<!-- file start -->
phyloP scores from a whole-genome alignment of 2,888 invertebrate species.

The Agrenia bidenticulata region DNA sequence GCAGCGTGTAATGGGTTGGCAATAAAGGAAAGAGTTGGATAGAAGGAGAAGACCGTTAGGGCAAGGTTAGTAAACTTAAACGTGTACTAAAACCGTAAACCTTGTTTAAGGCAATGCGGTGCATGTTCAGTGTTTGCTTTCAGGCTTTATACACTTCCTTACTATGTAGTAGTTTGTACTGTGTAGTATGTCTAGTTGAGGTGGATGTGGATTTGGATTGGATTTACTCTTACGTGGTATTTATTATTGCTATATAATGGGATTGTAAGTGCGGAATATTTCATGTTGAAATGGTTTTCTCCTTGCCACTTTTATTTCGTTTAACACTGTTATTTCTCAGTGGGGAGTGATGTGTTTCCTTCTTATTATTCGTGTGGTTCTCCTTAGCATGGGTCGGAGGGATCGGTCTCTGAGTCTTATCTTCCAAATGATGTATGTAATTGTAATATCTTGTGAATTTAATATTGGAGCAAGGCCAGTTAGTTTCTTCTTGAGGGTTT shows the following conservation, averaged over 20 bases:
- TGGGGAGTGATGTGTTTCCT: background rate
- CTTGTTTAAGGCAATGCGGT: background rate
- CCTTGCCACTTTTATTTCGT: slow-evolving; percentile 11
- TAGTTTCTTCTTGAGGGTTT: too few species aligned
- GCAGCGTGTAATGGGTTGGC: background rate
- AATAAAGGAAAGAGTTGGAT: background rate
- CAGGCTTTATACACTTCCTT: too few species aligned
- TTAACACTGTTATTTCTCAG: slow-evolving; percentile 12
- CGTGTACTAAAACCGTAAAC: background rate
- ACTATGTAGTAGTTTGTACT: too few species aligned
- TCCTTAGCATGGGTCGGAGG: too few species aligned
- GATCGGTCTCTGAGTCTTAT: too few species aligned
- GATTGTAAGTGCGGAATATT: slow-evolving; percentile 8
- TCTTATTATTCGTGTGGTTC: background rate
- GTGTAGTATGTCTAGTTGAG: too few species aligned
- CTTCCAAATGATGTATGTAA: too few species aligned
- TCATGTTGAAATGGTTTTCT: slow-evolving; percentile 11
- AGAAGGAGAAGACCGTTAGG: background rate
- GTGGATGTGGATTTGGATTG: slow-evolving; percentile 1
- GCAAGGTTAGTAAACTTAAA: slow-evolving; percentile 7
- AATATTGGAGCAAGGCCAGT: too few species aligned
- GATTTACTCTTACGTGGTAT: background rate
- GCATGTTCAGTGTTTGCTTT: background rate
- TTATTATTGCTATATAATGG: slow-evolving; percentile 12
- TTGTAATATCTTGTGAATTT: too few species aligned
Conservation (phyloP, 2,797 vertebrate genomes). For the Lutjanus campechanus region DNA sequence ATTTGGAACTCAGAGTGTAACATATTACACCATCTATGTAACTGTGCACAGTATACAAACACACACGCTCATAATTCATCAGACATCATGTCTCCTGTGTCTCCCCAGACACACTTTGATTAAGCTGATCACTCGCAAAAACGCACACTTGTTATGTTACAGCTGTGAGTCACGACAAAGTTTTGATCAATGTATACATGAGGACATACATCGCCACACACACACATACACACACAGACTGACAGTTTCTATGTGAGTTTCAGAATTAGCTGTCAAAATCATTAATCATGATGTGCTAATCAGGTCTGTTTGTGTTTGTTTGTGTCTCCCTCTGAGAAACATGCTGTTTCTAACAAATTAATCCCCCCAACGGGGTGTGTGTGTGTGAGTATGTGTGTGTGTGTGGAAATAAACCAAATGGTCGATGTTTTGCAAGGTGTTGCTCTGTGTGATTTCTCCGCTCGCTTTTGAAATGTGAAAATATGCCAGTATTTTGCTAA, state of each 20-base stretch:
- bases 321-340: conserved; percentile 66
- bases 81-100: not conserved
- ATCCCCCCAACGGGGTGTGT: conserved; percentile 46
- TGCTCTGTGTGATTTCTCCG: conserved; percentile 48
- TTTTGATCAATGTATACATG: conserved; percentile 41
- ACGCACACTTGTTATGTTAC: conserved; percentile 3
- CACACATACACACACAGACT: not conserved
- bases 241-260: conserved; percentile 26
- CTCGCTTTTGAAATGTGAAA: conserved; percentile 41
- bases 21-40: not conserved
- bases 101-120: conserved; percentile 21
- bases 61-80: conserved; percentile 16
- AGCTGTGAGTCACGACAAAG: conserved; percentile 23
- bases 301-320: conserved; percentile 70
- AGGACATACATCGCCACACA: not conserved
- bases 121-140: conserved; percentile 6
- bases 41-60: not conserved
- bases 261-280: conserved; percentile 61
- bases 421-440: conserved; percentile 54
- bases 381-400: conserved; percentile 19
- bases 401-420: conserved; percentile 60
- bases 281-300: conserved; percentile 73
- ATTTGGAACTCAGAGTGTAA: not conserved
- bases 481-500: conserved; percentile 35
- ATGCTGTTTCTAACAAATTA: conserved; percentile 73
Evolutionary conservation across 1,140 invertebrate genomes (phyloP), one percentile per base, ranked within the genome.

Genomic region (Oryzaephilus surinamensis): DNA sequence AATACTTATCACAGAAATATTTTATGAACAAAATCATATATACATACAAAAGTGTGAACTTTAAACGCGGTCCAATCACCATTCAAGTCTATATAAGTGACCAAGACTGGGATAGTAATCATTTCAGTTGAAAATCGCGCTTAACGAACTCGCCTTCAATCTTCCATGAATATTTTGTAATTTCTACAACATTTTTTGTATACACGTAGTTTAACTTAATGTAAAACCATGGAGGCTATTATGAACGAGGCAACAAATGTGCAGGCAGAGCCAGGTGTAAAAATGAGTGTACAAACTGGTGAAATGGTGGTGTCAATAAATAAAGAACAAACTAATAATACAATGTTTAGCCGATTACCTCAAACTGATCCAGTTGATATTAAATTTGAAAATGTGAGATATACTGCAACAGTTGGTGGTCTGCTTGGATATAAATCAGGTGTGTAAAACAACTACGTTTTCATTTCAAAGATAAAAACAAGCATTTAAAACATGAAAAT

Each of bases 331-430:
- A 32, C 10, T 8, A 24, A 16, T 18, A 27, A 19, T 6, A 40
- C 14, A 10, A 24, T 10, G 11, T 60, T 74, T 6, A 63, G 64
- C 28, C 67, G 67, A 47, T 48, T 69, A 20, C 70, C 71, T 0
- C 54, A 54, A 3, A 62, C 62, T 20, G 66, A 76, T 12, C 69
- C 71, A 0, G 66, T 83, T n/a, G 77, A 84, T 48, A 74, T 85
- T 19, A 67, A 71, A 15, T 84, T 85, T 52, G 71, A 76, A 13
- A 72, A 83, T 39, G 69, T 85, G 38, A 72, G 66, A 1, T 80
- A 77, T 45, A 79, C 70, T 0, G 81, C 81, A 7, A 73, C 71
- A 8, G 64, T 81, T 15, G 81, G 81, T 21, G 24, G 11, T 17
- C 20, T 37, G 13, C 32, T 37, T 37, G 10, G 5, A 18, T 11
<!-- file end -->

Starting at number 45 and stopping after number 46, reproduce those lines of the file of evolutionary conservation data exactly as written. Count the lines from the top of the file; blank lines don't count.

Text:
- bases 41-60: not conserved
- bases 261-280: conserved; percentile 61